Here’s a solar system being born
Japanese astronomers reported this month on their observations of the formation sites of planets around a young star resembling our sun. The star is DM Tau, located 470 light-years away in the direction of our constellation Taurus the Bull. The astronomers observed it using the ALMA telescope in the Atacama Desert of northern Chile. DM Tau is about half the mass of our sun. It’s estimated to be 3 to 5 million years old, in contrast to our sun’s 4.6 billion years. The astronomers spied two rings of dust around the star, at distances comparable to our sun’s asteroid belt and the orbit of the planet Neptune. The rings at these distances suggest we’re seeing the formation of a planetary system similar to our own.
Tomoyuki Kudo of the National Astronomical Observatory of Japan (NAOJ) led the research. He said:
Previous observations inferred two different models for the disk around DM Tau. Some studies suggested the radius of the ring is about where the solar system’s asteroid belt would be. Other observations put the size out where Neptune would be. Our ALMA observations provided a clear answer: both are right. DM Tau has two rings, one at each location.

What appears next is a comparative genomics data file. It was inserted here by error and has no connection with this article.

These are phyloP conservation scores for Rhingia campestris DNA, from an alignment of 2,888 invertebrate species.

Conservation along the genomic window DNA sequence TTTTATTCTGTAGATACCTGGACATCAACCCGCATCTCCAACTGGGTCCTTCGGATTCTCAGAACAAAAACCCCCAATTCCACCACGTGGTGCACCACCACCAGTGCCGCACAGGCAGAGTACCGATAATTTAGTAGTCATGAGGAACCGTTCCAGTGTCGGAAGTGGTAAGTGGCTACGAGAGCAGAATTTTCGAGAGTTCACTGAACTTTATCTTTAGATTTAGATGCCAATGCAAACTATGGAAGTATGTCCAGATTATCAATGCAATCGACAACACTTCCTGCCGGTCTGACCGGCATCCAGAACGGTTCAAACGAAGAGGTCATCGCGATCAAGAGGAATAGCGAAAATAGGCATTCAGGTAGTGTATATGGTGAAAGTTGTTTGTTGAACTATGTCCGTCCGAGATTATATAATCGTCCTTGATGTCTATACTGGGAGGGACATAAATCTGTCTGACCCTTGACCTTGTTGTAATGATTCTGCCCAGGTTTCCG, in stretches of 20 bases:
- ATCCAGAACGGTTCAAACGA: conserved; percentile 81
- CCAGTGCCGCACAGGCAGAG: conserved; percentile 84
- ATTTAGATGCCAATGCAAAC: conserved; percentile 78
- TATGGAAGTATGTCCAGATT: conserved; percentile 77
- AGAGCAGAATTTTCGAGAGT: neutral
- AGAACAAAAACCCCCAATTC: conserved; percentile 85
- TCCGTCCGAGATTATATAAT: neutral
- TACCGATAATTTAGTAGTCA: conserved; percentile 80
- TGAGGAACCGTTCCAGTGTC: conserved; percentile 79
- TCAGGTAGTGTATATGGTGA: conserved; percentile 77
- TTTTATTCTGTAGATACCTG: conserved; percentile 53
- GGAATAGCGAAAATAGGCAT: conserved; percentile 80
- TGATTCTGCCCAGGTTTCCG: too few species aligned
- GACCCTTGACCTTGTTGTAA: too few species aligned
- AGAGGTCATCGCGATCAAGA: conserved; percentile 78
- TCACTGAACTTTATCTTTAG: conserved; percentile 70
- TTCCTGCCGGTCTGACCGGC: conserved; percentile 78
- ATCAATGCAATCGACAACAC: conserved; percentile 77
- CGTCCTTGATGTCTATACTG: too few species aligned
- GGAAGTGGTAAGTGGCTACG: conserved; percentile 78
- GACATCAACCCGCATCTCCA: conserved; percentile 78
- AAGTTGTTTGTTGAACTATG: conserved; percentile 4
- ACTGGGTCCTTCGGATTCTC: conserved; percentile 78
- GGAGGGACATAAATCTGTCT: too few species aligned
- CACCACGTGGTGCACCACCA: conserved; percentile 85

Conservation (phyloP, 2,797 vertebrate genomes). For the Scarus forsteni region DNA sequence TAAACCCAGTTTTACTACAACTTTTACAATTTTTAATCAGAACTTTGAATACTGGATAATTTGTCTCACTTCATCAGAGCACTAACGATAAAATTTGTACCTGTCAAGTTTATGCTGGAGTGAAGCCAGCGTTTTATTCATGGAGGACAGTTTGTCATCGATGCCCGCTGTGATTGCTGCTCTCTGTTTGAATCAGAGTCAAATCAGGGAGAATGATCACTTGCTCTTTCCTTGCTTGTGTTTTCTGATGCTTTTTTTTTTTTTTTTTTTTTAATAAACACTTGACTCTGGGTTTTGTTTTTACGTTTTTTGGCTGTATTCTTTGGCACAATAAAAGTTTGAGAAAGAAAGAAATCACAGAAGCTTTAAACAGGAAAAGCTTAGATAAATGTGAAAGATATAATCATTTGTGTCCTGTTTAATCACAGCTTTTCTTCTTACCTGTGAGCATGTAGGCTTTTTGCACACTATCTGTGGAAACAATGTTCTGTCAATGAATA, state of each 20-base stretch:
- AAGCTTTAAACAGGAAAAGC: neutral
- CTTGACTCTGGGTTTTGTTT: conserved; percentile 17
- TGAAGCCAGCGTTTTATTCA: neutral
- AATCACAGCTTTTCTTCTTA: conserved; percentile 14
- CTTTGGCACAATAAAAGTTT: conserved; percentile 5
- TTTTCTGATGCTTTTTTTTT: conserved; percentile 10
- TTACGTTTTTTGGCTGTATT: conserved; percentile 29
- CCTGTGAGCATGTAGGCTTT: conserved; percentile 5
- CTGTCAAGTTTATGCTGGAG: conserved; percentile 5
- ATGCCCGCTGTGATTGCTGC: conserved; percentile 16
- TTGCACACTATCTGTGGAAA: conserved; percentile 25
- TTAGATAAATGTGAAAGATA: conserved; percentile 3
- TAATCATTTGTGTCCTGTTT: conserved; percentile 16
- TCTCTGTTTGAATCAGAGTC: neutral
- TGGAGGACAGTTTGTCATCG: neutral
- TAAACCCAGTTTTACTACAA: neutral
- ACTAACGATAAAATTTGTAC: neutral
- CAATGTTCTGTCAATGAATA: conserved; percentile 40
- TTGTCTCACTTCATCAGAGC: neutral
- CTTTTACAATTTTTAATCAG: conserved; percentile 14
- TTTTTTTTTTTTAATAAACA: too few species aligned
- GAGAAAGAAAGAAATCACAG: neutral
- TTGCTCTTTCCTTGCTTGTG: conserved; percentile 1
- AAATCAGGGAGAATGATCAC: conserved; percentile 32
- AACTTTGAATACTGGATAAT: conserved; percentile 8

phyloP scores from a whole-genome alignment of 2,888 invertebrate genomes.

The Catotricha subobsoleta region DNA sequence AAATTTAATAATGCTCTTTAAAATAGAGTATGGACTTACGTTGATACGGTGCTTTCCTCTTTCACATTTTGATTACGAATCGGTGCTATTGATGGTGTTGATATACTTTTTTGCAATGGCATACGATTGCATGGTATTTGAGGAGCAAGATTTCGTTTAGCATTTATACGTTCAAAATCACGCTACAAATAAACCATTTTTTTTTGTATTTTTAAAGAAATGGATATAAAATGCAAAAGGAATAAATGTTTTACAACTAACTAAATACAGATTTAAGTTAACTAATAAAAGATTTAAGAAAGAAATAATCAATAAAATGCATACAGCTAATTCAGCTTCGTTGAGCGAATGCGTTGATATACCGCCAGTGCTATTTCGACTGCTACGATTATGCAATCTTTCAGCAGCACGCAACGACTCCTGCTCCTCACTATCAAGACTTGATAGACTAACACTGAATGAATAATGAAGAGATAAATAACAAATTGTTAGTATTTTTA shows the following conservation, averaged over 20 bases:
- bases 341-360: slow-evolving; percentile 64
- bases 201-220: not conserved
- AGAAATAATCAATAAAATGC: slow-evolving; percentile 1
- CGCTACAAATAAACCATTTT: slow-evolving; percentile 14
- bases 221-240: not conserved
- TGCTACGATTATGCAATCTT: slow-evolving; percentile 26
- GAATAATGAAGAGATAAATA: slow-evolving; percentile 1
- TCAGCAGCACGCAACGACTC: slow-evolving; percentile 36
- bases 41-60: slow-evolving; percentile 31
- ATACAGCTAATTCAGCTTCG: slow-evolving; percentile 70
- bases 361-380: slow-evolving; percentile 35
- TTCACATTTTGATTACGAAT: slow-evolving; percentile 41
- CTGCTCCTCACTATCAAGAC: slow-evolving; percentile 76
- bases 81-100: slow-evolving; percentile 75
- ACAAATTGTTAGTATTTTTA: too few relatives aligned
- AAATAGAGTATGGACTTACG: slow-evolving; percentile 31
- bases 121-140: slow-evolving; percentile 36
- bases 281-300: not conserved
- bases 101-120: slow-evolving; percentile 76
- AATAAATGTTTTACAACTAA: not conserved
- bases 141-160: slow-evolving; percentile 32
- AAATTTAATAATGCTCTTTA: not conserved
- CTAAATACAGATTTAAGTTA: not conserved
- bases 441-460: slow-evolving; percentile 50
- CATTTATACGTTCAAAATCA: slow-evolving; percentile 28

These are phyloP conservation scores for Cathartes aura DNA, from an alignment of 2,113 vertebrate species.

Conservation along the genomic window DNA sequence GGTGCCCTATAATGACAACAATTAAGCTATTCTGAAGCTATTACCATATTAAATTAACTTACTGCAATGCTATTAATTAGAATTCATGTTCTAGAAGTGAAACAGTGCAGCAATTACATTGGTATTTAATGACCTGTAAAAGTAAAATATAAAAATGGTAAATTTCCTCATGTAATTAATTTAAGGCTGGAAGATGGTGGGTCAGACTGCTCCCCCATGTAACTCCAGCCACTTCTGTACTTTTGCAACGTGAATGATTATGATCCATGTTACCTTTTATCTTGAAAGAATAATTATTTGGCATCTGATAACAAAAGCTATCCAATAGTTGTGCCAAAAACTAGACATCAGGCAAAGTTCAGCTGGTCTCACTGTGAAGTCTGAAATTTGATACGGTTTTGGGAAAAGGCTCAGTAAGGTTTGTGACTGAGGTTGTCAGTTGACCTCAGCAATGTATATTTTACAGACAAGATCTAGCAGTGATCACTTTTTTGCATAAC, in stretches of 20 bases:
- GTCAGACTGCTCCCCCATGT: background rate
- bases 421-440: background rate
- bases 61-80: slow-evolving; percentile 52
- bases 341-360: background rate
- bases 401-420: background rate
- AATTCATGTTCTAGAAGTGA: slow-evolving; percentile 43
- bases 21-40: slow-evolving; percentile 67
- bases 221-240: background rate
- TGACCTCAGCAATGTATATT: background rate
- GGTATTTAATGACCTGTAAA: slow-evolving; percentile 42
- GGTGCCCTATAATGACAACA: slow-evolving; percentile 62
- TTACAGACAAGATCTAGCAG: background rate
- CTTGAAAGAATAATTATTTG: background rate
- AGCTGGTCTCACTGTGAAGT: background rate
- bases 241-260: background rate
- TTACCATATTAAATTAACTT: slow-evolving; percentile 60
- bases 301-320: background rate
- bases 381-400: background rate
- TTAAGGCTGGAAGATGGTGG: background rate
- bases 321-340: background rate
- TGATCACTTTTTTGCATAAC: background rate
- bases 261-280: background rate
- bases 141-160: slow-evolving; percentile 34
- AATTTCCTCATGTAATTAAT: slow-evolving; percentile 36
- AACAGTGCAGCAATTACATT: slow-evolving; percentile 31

The researchers said they also found a bright patch in the outer ring. This indicates a local concentration of dust, which would be a possible formation site for a planet like Uranus or Neptune. Jun Hashimoto, a researcher at the Astrobiology Center, Japan, commented:
We are also interested in seeing the details in the inner region of the disk, because the Earth formed in such an area around the young sun. The distribution of dust in the inner ring around DM Tau will provide crucial information to understand the origin of planets like Earth.
Botton line: Astronomers have spied 2 rings of dust – the possible birthplace of planets, similar to those in our solar system – around the young sunlike star DM Tau.